Mirai malware which attacks the Internet of things devices to perform Distributed Denial of Service attacks is now improving itself by switching to .Onion domains, after it made a few tweaks to its Domain Generation Algorithm(DGA).
According to the security researchers, Mirai started using the DGA recently for a very short period of time. This feature was added to Mirai Botnet #14 which has infected morethan 3 million devices by the end of November.
In late November, a Mirai variant managed to hijack 900,000 routers from German ISP Deutsche Telekom using port 7547. Soon after, the same malware attack was confirmed to have also hit around 100,000 UK TalkTalk and Post Office ISP users. The attacks were revealed to leverage the TR-064 vulnerability, which can be used to steal WiFi network keys in addition to recruiting the router into a botnet.
Researchers with the China-based Network Security Research Lab at Qihoo 360, who managed to crack the Mirai DGA, said last week that multiple Mirai samples were using the functionality and that they were leveraging three different top-level domains (TLDs) for that.
In a new post, the security researchers reveal that newly observed Mirai samples dropped the initial seed series and adopted a new one. Thus, new domains that matched the Mirai DGA algorithm but no longer featured the previous seed series were detected.
The new domains were said to belong to new Mirai variants because layer 2 (L2) domain had the same 12-character length, a-y only, and because all TLDs for these domains were fixed to .online, one of the TLDs observed in the previous samples. What’s more, the botnet operators exercised a strict time control over the creation of the domain, to ensure that the overlapping window was very short.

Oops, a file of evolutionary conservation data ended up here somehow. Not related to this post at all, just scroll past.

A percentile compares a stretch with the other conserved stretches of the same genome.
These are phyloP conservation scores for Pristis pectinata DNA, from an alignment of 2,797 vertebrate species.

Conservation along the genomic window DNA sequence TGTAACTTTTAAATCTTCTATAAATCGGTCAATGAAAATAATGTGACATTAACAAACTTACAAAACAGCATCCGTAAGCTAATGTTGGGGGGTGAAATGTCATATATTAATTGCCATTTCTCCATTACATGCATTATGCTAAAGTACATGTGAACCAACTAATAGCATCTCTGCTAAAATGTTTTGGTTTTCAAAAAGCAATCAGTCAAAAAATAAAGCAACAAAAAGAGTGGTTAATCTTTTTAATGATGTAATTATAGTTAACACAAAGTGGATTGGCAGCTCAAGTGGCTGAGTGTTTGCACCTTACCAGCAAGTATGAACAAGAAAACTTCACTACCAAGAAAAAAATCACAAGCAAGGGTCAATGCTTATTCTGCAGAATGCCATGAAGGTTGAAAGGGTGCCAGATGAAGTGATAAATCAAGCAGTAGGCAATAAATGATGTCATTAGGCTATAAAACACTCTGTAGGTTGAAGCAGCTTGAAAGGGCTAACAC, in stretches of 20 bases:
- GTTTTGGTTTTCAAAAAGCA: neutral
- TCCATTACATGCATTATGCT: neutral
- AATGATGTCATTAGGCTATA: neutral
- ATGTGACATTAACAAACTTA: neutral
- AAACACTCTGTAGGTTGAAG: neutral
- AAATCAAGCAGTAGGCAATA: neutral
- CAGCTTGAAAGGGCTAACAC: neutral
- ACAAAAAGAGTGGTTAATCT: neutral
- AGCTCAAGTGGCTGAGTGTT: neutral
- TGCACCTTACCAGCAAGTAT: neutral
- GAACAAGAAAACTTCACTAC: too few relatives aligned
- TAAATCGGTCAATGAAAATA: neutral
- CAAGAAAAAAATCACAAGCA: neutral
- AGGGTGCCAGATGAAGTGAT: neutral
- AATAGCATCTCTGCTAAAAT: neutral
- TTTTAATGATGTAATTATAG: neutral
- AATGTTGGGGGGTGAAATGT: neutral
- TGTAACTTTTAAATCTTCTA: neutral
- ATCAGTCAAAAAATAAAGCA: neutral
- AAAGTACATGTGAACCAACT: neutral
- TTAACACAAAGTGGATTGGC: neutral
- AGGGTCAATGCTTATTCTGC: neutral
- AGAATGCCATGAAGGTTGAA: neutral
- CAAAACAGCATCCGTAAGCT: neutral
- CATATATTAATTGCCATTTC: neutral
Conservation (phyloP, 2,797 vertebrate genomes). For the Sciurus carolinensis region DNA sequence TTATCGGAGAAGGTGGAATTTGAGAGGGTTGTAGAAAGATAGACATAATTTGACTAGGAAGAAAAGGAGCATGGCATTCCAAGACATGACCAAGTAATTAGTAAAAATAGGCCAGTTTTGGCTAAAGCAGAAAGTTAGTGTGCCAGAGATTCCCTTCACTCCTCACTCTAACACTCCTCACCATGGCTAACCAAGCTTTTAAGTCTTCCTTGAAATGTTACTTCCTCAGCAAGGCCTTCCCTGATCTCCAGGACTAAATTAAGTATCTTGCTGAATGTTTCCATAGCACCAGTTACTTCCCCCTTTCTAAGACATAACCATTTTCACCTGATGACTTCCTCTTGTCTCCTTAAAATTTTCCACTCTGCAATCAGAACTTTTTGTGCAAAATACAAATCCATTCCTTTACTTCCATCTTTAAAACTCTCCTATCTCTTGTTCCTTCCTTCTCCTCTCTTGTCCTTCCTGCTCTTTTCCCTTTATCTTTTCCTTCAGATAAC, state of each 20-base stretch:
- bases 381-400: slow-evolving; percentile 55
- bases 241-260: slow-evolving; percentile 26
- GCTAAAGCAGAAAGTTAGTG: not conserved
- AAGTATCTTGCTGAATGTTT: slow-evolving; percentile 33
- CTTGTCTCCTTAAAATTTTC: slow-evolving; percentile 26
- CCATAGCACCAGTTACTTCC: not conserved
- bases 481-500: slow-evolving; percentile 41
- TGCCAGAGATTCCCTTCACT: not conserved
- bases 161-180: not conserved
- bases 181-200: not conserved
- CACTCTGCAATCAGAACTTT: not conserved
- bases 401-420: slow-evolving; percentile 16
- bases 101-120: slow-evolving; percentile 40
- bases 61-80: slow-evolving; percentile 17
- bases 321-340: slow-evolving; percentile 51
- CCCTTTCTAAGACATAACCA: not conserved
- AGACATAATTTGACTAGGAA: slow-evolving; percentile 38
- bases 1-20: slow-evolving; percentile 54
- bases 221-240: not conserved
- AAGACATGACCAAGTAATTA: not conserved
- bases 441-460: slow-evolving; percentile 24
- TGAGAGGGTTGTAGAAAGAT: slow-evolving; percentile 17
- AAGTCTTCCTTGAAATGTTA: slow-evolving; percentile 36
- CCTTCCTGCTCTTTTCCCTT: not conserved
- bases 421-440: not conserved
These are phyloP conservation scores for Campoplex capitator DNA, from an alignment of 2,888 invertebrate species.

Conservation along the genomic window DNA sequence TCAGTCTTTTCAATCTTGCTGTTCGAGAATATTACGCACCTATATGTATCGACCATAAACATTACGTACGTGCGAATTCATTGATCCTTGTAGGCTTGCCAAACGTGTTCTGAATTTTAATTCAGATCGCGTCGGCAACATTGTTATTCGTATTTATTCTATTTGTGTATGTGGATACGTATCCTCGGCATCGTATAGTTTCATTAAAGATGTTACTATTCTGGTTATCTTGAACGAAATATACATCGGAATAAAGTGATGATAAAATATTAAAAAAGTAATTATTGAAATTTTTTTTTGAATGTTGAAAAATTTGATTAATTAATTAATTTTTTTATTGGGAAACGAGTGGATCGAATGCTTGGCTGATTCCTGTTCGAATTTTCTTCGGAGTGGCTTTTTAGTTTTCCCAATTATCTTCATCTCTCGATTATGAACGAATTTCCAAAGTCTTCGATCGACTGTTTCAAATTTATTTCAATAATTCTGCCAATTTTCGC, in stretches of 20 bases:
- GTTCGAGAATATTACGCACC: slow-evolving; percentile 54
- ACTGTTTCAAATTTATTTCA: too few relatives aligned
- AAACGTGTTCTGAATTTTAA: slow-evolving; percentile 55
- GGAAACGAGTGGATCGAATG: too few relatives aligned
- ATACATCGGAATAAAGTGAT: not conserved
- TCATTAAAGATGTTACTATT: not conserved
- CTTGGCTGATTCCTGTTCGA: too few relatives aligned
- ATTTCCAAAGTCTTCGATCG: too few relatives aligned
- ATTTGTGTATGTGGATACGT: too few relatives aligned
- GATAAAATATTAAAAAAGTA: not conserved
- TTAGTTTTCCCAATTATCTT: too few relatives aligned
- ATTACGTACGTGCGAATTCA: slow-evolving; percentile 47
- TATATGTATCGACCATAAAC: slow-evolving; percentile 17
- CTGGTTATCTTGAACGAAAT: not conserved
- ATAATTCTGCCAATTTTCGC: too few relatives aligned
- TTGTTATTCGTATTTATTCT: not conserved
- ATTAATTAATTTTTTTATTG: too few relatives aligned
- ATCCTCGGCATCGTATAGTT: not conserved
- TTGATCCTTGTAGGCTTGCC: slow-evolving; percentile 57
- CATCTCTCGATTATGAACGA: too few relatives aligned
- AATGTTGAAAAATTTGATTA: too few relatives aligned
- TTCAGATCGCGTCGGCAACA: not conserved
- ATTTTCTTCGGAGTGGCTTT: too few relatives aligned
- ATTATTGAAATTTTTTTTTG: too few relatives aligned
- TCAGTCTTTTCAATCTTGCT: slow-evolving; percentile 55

The researchers managed to brute-force the new DGA as well, and they even provided a list of the domains the Mirai samples will supposedly use before the end of the year. However, they also noted that at least one of the already generated domains wasn’t registered.
According to a report from BleepingComputer, however, there’s a clear explanation of why that happened: Mirai is moving to Tor (The Onion Router) domains because they are far more difficult to shut down. The information reportedly comes from the individual who manages Mirai Botnet #14, and who goes by the online handle of BestBuy.